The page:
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Emotional Intelligence is a set of skills which determine how well you handle yourself in life and in general.

It influences your popularity, your performance, your ability to motivate yourself, and even the quality of your relationships and how you bring up your children.

In this post, I’ll be discussing Emotional Intelligence (EI) and why it matters to individuals and organisations. I’ll also cover how EI can be developed, and where to start thinking about how to improve your skills.

What is Emotional Intelligence?

Emotional intelligence is the capability of recognising your own emotions and those of others. It confers the ability to distinguish between different feelings and label them appropriately, to use this emotional information to guide thinking and behaviour, and to manage your emotions in relation to circumstances.

Managing your emotions in positive ways helps relieve stress, communicate effectively, overcome challenges, empathise with others, and defuse conflict.

It also informs your thinking and influences how well you connect with others. When you can accurately assess and understand what others are experiencing emotionally you are better able to empathise and build rapport.

IQ versus EQ

We all know what Intellectual intelligence is, to a point where we often over-estimate its importance.

We also all know of highly intelligent people who don’t handle themselves very well; they are not good in social relationships for example, or they have difficulty in communicating with others.

Examples of this are the brilliant but self-absorbed professor who seems unaware of others’ feelings, or the rich and successful business tycoon. Successful that is in everything but human relationships.

Just as important as conventional IQ, the sort of intelligence that gets measured in those tests many of us did in school, is your level of Emotional Intelligence (also sometimes known as Emotional Quotient or EQ).

Although psychologists have been talking about this for several decades, Emotional Intelligence is a relatively new idea in popular culture.

Daniel Goleman who wrote the book which popularised the notion of emotional intelligence said that “There is zero correlation between IQ and emotional empathy… They’re controlled by different parts of the brain”.
He proposed that factors other than conventional IQ determine how ‘clever’ we really are.

He defined EI as “the ability to monitor your own and others’ emotions, to discriminate among them, and to use the information to guide your thinking and actions”.

Empathy and rapport

In other words, being able to recognise our thoughts and feelings – and simultaneously to be aware of other peoples’ feelings – are key skills, because they enable us to respond more appropriately and empathetically to others, and to gain insight into our own thoughts, feelings, and behaviour.

And this matters because emotional intelligence is about how people and relationships function, how well we get on with others, and how well we manage stress, pressure and demand.

This is particularly important at work because, in addition to being about how we handle ourselves, EI also affects teamwork, management skills and leadership. Not surprisingly, this can have a significant impact on your career.

That’s why it’s vital to understand what it is, and its importance in the workplace.

EI in the workplace

Emotional Intelligence makes you a better communicator, helps you perform better, enables you to motivate yourself and others, and it even affects how others feel about you; how popular you are.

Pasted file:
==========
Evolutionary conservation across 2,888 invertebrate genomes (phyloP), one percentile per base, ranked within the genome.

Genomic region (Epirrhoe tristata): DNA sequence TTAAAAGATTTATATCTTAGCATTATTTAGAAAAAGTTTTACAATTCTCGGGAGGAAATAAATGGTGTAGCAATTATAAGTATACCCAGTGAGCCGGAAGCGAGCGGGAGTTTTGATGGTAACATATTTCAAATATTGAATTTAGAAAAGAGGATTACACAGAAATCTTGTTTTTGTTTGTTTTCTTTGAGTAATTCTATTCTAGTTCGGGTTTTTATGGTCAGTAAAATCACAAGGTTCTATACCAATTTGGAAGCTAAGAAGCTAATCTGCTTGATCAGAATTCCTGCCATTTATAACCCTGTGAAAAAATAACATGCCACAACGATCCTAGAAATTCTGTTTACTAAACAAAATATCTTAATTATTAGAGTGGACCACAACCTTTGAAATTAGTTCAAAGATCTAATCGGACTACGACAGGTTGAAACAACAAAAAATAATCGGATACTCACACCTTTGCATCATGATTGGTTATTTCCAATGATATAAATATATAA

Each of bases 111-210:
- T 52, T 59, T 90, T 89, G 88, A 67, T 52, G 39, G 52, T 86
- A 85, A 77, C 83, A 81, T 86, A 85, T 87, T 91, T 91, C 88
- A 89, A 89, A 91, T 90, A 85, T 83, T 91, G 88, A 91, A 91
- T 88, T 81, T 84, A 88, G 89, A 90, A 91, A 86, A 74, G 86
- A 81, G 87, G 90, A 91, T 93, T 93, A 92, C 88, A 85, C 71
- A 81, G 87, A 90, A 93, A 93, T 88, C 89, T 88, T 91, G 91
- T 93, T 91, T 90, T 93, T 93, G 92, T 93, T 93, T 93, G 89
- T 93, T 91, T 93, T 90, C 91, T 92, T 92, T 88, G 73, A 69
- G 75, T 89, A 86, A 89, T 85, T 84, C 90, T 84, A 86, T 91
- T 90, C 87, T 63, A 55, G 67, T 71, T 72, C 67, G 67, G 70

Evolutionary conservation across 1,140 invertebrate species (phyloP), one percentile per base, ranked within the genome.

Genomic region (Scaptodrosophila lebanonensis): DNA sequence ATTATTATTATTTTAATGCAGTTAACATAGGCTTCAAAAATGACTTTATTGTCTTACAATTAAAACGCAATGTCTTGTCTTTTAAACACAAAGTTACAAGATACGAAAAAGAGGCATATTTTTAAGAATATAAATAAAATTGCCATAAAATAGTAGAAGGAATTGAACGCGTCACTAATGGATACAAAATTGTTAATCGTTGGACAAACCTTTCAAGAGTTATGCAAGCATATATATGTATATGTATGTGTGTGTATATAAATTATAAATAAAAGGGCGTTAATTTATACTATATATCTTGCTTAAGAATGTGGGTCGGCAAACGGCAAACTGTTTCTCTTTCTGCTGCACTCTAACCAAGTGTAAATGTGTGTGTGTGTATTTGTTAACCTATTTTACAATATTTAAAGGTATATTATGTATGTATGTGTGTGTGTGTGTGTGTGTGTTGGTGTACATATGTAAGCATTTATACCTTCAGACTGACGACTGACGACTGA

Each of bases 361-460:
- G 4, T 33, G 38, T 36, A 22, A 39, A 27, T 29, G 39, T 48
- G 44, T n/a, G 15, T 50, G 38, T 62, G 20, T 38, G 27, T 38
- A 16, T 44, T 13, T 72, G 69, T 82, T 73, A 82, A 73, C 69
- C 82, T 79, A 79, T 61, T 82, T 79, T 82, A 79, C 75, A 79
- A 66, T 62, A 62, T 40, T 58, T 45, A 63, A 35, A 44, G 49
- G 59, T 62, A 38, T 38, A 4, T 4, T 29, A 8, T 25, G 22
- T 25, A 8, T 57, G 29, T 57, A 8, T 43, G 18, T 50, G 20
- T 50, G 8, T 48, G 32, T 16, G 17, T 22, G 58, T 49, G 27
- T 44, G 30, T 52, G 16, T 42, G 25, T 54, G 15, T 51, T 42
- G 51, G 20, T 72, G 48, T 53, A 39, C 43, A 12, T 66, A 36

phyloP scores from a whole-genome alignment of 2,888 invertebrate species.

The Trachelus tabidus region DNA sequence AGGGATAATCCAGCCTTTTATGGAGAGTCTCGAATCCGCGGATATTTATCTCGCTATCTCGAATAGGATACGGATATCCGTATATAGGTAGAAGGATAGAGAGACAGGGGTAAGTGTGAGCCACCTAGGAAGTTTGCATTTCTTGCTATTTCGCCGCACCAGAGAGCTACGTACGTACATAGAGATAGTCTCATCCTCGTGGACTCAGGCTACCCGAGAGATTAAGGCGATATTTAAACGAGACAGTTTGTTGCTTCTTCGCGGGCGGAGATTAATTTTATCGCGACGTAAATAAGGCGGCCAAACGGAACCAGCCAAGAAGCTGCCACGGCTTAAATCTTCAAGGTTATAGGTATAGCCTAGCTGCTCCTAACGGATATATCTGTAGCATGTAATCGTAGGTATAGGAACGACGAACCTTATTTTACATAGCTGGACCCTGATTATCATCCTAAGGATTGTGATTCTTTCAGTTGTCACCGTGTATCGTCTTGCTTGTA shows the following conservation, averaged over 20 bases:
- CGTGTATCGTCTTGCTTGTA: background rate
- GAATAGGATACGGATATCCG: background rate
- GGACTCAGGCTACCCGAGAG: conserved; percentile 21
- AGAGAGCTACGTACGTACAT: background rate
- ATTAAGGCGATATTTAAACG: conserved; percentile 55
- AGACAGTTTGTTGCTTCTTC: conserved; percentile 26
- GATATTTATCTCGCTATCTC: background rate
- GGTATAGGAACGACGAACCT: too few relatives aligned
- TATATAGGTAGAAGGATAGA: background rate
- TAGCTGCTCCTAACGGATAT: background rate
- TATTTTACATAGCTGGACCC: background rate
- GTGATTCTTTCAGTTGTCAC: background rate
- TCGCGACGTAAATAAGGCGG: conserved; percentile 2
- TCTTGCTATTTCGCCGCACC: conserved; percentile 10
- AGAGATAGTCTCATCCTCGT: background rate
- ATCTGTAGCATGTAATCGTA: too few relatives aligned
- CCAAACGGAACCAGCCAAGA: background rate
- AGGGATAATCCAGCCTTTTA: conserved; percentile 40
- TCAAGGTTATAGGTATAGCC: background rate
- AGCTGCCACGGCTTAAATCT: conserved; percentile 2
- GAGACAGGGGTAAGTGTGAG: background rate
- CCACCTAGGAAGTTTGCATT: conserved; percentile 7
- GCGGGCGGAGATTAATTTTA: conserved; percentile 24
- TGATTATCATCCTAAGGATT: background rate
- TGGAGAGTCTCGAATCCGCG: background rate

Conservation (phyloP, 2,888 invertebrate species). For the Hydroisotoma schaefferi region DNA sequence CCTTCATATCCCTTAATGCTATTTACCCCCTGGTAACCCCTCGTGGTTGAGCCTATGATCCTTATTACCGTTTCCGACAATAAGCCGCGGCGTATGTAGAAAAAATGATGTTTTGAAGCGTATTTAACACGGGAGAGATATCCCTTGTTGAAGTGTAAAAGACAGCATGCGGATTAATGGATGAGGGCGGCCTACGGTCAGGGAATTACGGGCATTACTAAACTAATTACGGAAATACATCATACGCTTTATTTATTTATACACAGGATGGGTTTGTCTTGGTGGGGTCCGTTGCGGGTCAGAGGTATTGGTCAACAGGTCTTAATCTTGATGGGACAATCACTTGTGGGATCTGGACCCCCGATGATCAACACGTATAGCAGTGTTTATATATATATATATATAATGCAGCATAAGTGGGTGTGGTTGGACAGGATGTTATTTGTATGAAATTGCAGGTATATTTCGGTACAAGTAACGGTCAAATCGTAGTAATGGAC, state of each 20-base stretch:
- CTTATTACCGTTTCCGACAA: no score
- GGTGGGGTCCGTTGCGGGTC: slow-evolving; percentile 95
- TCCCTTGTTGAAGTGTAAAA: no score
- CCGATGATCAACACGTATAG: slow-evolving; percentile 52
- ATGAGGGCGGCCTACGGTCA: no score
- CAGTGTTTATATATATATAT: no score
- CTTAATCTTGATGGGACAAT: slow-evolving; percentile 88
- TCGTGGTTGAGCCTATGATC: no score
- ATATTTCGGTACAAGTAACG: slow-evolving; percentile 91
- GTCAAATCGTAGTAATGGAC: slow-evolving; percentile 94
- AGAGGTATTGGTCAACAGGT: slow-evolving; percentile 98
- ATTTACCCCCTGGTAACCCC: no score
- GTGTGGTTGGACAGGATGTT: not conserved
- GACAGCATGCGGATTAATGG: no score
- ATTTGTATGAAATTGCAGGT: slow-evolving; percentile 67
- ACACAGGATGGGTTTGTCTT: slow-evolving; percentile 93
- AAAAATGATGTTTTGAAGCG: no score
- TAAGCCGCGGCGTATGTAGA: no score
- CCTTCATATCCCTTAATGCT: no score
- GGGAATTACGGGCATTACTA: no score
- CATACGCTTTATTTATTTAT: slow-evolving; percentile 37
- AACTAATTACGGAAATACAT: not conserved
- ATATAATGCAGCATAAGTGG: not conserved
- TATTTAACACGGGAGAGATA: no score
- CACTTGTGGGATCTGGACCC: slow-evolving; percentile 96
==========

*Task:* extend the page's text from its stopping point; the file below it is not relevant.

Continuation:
And its not just about individuals. In a broader sense, organisations can be said to be Emotionally Intelligent too. An Emotionally Intelligent workplace is one where staff are able to develop positive working relationships so they can cooperate together to maximum effectiveness.

This can only increase the organisation’s success, and the sense among staff that they are respected, valued and appreciated for their contributions.

And that, of course, starts with individuals being sufficiently self-aware and emotionally competent to function well as part of a cohesive unit, a team.

Social benefits of EI

It goes without saying that EI affects your personal life too. The impact on happiness, health and prosperity are well established, and Emotional Intelligence even contributes to a person’s levels of satisfaction and contentment in life.

Raising emotionally intelligent kids

If you have children or expect to, it’s worth noting that emotionally intelligent parents tend to raise emotionally intelligent children. This makes the whole business of parenting easier and more satisfying. It also gives the kids a great start in life.

How to develop Emotional Intelligence

When Goleman wrote the book which popularised the concept of EI he was not just explaining an idea. In identifying the clusters of skills which contribute to a person’s EQ he also made it possible for us to learn how to become more emotionally intelligent.

Skills and qualities

The clusters of skills, as they are often referred to, are actually more akin to personal qualities and their related behaviours. To simplify this, the so-called ‘skills’ of EI (self-awareness, social awareness, personal insight, self-management and relationship management) are really personal qualities. But developing or possessing the qualities means you must develop or possess the skills.

A good starting point for doing this is to read Goleman’s original book Emotional Intelligence; Why It Can Matter More Than IQ, or one of the plethora of others that followed in its wake. If you prefer your learning to be more practical and immediate you can enrol on my online EI course with its video lectures and practical exercises to help you develop your Emotional Intelligence.

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